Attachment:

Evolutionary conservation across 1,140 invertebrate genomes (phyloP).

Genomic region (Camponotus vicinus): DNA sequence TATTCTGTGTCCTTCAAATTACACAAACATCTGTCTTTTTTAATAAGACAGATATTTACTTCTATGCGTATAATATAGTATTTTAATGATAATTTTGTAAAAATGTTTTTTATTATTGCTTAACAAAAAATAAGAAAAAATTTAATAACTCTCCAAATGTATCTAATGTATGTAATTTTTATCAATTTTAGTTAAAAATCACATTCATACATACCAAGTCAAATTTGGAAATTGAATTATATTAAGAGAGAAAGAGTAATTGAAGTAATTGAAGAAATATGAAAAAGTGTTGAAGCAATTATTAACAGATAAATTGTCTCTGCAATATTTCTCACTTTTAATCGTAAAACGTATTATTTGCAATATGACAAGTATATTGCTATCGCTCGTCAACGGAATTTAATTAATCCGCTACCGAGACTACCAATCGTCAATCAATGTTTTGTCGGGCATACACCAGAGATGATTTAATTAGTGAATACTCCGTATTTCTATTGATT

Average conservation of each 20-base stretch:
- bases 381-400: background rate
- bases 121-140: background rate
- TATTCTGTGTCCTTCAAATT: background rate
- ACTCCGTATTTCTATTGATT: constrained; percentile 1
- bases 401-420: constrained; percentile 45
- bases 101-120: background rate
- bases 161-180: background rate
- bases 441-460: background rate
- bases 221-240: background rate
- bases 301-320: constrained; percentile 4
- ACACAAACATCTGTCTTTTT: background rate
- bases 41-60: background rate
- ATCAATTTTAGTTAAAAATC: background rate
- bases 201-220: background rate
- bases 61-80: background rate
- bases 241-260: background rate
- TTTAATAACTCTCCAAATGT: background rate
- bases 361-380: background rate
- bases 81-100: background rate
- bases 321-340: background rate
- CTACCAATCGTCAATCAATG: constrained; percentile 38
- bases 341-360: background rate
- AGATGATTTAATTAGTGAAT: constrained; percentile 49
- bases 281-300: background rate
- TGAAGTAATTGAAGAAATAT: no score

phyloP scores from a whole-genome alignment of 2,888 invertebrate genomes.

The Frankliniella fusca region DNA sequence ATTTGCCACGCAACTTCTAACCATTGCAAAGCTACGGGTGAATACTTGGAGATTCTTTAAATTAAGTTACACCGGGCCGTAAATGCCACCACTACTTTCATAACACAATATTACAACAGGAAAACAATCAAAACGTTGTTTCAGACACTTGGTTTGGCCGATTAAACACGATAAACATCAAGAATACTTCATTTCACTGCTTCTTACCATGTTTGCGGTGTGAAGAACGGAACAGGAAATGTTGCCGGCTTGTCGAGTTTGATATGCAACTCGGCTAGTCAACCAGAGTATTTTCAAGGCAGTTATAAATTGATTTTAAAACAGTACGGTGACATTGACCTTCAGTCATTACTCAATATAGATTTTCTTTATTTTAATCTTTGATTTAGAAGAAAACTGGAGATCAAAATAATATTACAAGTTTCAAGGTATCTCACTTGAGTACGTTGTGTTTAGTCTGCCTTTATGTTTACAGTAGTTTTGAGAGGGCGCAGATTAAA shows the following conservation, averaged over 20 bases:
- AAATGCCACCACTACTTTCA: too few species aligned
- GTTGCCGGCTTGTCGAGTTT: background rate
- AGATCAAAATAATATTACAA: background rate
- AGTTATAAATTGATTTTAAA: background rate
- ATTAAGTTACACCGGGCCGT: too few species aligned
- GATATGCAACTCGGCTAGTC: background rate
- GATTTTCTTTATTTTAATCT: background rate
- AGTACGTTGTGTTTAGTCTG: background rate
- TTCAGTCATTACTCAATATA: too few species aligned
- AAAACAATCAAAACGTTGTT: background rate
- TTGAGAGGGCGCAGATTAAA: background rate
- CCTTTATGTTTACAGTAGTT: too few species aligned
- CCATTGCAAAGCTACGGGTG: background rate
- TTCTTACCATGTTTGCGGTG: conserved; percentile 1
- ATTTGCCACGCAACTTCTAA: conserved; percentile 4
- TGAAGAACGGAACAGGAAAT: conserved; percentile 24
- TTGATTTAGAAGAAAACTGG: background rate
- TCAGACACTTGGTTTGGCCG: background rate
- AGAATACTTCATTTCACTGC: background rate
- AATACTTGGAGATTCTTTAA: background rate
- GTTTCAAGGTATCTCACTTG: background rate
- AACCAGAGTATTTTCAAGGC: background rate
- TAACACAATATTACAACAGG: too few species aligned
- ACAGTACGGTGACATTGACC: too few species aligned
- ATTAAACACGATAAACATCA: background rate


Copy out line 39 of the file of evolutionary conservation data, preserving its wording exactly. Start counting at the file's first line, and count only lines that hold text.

- TTCAGTCATTACTCAATATA: too few species aligned